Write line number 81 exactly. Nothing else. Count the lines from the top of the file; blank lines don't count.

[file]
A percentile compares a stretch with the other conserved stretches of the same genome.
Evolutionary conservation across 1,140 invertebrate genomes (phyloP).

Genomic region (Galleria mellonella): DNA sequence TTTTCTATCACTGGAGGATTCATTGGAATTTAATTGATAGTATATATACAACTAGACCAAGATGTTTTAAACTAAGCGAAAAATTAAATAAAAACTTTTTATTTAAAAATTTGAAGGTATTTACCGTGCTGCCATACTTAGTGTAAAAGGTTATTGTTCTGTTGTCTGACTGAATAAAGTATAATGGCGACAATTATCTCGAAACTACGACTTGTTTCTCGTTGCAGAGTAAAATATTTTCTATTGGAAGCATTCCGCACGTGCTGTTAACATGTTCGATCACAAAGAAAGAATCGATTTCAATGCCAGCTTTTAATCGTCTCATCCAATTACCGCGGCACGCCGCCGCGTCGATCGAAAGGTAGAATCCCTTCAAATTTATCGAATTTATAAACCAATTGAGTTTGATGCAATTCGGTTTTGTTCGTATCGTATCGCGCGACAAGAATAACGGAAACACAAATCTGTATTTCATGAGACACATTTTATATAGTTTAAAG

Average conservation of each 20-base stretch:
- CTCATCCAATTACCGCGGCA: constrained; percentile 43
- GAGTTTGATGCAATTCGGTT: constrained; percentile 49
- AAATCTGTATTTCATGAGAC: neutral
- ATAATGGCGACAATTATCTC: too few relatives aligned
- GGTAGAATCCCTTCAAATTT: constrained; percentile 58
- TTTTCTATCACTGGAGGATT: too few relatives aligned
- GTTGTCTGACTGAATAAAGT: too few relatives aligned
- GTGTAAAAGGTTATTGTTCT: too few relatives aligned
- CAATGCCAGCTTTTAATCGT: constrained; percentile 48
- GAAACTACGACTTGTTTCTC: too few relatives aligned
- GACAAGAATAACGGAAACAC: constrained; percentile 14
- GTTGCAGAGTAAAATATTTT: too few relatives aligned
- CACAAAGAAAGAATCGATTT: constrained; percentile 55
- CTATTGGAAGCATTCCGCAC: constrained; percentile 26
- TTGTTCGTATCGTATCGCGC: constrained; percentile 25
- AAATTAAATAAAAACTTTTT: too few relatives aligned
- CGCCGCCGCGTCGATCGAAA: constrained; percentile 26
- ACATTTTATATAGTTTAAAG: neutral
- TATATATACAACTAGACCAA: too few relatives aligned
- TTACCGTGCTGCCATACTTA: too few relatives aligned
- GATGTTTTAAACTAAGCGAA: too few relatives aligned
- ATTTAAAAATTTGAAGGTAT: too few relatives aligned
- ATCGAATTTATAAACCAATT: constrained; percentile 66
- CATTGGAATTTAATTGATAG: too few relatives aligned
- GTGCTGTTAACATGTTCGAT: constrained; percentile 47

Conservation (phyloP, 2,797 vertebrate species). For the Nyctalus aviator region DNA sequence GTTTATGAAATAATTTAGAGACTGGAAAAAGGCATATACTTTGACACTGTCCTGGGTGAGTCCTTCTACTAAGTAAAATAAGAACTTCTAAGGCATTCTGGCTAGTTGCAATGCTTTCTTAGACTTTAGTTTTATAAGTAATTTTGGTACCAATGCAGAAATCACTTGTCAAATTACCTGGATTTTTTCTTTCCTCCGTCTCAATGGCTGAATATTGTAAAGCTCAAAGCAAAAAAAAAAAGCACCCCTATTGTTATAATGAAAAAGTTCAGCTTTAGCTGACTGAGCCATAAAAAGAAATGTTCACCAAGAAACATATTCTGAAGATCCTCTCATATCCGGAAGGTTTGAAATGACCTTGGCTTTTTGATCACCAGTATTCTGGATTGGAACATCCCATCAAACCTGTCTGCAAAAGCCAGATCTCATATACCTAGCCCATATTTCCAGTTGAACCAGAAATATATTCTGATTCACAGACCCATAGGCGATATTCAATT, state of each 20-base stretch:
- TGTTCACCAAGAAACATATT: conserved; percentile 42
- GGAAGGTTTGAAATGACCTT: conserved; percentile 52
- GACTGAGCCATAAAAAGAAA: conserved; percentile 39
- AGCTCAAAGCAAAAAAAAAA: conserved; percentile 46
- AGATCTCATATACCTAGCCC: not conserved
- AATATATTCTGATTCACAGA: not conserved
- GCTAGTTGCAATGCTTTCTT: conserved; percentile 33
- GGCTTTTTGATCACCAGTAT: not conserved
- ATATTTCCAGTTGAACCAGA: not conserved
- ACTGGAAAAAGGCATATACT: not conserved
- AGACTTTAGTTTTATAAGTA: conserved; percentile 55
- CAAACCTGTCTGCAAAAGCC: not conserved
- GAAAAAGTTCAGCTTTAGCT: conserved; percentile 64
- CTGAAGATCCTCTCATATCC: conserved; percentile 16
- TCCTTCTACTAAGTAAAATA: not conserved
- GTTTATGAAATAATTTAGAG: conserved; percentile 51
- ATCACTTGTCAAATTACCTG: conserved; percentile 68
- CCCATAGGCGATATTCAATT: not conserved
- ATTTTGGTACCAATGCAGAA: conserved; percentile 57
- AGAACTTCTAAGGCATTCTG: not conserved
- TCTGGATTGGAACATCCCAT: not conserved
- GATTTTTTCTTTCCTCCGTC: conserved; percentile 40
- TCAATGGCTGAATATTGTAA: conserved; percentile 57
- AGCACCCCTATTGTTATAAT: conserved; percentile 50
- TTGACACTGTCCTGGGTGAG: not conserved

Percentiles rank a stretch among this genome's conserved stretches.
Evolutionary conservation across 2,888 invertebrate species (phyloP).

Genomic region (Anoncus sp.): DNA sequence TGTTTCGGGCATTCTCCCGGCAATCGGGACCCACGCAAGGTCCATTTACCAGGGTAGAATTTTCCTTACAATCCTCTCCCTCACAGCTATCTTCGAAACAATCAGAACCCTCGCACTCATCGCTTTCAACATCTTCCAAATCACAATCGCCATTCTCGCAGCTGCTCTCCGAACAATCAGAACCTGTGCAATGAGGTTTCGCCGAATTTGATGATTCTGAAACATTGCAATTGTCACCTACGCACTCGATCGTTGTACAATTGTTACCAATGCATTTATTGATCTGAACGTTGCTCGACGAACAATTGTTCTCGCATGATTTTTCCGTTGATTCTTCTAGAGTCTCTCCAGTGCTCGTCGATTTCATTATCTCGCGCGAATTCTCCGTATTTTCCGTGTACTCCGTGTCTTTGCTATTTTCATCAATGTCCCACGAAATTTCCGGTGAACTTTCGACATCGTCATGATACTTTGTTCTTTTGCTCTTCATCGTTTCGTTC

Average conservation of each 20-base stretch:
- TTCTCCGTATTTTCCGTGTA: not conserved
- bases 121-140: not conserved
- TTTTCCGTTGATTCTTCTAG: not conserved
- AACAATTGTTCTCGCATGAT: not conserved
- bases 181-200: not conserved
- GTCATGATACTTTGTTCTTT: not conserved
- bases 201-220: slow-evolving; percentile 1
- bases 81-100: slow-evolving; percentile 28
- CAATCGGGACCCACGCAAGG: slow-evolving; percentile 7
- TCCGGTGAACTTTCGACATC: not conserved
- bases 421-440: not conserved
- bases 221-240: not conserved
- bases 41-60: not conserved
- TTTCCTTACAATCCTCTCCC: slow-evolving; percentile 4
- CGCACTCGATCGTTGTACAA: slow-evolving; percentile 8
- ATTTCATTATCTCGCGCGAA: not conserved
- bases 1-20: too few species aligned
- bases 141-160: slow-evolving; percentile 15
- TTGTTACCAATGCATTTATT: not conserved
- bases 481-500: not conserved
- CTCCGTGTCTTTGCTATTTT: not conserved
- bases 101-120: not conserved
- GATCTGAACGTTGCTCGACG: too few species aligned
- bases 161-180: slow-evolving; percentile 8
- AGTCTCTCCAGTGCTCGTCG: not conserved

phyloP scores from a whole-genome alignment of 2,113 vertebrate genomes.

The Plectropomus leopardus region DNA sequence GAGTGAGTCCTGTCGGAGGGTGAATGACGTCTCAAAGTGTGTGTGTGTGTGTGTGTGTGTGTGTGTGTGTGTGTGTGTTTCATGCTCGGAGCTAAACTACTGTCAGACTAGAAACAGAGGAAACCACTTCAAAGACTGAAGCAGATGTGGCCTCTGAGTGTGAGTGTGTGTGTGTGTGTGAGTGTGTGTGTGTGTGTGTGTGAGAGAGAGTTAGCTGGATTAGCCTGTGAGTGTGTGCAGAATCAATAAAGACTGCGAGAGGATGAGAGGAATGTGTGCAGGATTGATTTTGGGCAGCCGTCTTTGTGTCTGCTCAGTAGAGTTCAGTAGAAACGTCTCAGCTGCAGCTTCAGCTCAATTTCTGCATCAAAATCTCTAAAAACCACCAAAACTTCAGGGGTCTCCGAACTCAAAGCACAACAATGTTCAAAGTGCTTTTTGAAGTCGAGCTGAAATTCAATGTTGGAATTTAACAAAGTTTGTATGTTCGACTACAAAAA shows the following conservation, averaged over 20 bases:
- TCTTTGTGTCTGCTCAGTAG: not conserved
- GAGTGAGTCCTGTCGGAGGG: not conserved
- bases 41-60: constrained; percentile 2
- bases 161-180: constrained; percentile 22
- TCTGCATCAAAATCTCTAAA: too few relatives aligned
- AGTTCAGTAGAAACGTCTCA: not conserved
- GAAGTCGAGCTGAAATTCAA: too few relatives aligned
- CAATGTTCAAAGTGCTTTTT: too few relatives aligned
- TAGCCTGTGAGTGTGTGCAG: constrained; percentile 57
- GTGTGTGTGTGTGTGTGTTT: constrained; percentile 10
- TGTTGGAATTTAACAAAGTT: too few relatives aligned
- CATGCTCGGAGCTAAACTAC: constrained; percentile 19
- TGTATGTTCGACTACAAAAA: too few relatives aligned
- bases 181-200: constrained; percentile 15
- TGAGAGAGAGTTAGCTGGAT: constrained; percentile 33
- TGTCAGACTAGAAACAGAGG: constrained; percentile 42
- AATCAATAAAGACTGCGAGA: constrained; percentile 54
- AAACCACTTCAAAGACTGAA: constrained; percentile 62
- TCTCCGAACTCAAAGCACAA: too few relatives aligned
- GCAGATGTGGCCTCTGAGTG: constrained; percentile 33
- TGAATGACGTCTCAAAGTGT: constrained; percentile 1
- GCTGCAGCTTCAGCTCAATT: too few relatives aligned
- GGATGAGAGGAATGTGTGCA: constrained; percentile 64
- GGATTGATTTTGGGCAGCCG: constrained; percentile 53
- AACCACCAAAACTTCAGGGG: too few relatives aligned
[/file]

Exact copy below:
- bases 101-120: not conserved